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Should Students Read to Learn, or to Get Gold Stars?

(p. 181) When a consultant tells teachers to concentrate on the bubble kids and ignore the kids who are most in need of help, something has gone wrong. And if gold stars turn reading from an adventure into a job, something has gone wrong. But what? The typical response to examples like these is not to blame incentives but to blame "dumb" incentives. The presumption is that "smart" incentives, or at least "smarter" incentives, will do the job.

This is a mistake. In many situations, for many activities, no incentives are smart enough. Teachers like Deborah Ball and Mrs. Dewey spend their day figuring out how much time to spend with each student and how to tailor what they teach to each student's particular strengths and weaknesses. They are continually balancing conflicting aims-- to treat all students equally, to give the struggling students more time, to energize and inspire the gifted students. Along comes the incentive to bring up the school's test scores, and all the nuance and subtlety of Mrs. Dewey's moment-by-moment decisions go out the window. And what "smarter" incentive is going to replace judgment in making sensitive choices in a complex and changing context like a classroom?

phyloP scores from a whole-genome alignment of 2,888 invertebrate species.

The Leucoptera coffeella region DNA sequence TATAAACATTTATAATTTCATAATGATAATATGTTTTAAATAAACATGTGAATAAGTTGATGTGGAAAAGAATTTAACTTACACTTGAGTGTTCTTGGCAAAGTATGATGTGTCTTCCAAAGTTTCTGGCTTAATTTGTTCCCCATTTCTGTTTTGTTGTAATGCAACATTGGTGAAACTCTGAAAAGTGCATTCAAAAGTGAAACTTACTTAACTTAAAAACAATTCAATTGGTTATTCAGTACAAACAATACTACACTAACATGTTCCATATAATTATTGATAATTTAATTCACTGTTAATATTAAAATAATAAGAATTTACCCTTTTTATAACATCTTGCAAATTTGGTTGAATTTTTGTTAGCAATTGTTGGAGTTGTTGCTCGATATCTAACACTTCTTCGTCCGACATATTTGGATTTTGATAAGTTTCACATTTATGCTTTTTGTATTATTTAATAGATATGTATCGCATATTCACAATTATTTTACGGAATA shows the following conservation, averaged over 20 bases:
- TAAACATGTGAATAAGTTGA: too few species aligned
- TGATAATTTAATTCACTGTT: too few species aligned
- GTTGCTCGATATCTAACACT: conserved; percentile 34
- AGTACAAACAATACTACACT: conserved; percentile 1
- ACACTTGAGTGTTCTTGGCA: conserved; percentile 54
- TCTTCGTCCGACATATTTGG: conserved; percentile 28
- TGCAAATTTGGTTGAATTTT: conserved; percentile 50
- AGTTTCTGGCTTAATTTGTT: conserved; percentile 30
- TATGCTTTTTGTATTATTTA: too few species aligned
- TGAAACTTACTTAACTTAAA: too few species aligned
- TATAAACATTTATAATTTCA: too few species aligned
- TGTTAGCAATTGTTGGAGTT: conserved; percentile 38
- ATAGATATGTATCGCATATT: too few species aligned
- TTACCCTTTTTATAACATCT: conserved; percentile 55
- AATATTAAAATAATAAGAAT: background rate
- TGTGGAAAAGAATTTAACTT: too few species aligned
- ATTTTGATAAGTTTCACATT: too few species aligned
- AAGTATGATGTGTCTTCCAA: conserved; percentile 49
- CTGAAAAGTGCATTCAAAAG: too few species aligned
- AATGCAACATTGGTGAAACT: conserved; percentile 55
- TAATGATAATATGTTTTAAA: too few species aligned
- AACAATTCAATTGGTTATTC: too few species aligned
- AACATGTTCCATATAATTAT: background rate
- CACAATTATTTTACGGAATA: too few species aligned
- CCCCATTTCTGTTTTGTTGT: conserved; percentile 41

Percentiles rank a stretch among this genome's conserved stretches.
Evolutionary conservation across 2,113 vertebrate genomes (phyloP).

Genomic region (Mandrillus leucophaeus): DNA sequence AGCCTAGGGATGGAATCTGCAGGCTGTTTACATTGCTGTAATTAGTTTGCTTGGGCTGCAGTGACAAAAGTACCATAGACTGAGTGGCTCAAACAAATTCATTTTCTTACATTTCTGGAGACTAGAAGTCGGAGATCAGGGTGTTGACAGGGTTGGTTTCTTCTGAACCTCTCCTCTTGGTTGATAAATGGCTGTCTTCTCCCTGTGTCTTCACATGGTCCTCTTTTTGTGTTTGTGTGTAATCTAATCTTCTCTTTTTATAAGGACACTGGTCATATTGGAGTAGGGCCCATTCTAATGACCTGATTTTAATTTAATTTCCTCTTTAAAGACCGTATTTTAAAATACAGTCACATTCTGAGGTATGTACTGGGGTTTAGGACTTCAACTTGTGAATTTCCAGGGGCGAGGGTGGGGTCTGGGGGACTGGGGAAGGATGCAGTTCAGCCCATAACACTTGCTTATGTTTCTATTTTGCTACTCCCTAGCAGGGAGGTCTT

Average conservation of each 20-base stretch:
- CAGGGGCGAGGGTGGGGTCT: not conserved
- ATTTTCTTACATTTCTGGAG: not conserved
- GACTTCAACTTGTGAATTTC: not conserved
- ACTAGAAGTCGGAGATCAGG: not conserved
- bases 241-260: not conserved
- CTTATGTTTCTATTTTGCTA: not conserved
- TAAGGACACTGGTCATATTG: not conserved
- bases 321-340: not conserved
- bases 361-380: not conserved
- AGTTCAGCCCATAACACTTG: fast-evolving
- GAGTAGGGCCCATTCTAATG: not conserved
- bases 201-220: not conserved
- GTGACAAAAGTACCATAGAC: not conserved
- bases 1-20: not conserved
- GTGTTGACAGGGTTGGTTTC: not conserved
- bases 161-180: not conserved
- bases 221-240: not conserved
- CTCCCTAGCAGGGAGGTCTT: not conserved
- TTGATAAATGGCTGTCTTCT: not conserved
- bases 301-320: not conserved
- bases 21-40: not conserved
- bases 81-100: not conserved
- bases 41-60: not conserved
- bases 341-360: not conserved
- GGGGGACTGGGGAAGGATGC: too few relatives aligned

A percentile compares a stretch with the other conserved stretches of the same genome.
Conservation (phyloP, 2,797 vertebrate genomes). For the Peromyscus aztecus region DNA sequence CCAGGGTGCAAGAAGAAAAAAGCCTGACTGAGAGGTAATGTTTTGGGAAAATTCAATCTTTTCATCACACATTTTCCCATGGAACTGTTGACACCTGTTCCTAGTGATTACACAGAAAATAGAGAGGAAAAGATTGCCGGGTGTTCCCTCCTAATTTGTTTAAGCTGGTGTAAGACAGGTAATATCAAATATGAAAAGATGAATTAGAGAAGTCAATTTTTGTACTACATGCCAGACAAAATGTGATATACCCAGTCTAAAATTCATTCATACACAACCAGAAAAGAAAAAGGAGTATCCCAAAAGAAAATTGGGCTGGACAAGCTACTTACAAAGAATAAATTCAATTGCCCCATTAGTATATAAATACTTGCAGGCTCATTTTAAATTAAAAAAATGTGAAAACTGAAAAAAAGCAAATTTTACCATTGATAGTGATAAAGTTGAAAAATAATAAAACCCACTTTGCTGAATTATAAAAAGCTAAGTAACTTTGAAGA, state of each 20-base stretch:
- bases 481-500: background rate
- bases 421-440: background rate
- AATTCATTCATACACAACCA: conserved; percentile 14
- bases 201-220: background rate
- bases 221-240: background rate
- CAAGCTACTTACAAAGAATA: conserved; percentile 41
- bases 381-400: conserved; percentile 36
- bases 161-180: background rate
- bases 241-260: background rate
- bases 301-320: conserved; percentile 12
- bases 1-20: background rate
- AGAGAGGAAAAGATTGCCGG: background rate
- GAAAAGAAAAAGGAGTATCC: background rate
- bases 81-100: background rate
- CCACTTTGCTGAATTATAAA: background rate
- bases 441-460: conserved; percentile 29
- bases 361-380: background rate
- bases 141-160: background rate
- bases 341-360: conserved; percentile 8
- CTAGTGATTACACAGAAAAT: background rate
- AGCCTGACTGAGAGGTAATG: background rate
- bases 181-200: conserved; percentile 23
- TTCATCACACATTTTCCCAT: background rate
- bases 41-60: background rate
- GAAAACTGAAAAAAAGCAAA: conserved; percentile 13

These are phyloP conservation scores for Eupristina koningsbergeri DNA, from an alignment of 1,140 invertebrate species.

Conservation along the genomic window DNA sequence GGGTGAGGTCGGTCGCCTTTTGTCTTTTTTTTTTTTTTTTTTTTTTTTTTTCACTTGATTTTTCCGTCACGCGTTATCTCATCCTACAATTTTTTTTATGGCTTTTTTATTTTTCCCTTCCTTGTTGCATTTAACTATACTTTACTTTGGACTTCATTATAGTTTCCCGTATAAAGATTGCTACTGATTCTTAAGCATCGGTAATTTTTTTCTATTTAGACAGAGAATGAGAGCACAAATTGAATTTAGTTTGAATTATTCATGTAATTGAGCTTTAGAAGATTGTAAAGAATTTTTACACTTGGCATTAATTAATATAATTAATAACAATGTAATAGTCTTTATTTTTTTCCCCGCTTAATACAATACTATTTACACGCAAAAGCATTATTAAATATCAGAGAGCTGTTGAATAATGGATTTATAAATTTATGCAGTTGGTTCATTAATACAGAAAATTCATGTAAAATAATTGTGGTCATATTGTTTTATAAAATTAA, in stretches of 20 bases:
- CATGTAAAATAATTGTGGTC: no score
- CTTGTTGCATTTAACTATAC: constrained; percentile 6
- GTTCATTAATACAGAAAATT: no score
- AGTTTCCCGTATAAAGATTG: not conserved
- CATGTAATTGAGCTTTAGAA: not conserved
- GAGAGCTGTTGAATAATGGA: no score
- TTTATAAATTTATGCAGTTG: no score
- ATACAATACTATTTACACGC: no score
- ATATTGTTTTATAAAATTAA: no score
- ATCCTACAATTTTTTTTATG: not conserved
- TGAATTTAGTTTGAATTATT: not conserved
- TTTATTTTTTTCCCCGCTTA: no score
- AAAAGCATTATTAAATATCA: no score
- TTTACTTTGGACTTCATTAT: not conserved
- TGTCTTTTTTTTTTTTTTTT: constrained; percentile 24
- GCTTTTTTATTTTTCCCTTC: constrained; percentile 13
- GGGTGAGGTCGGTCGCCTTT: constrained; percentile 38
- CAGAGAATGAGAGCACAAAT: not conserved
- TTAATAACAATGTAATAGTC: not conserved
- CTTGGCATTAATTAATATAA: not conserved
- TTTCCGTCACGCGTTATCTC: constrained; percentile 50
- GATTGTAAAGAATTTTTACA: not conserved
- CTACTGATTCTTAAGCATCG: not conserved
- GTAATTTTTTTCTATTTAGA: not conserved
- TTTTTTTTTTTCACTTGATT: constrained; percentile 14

Or what, exactly, would you incentivize to encourage hospital custodian Luke to seek the kind and empathetic response to the distraught father who wanted his son's room cleaned? Incentives are always based on meeting some specific, measurable criterion: read more books; raise more test scores; wash more floors. Left to his own devices, Luke asks himself, "What can I do to be caring?" and because he has moral skill, he comes up with a good answer. With "caring" incentivized, Luke (p. 182) might ask, "What do I have to do to get a raise or a bonus?" "Reclean the room" might be a right answer. "Look sympathetic" might be a right answer. "Be caring" surely is not. Aristotle thought that good
people do the right thing because it is the right thing. Doing the right thing because it's the right thing unleashes the nuance, flexibility, and improvisation that moral challenges demand and moral skill enables. Doing the right thing for pay shuts down the nuance and flexibility.


Schwartz, Barry, and Kenneth Sharpe. Practical Wisdom: The Right Way to Do the Right Thing. New York: Riverhead Books, 2010.

(Note: italics in original.)

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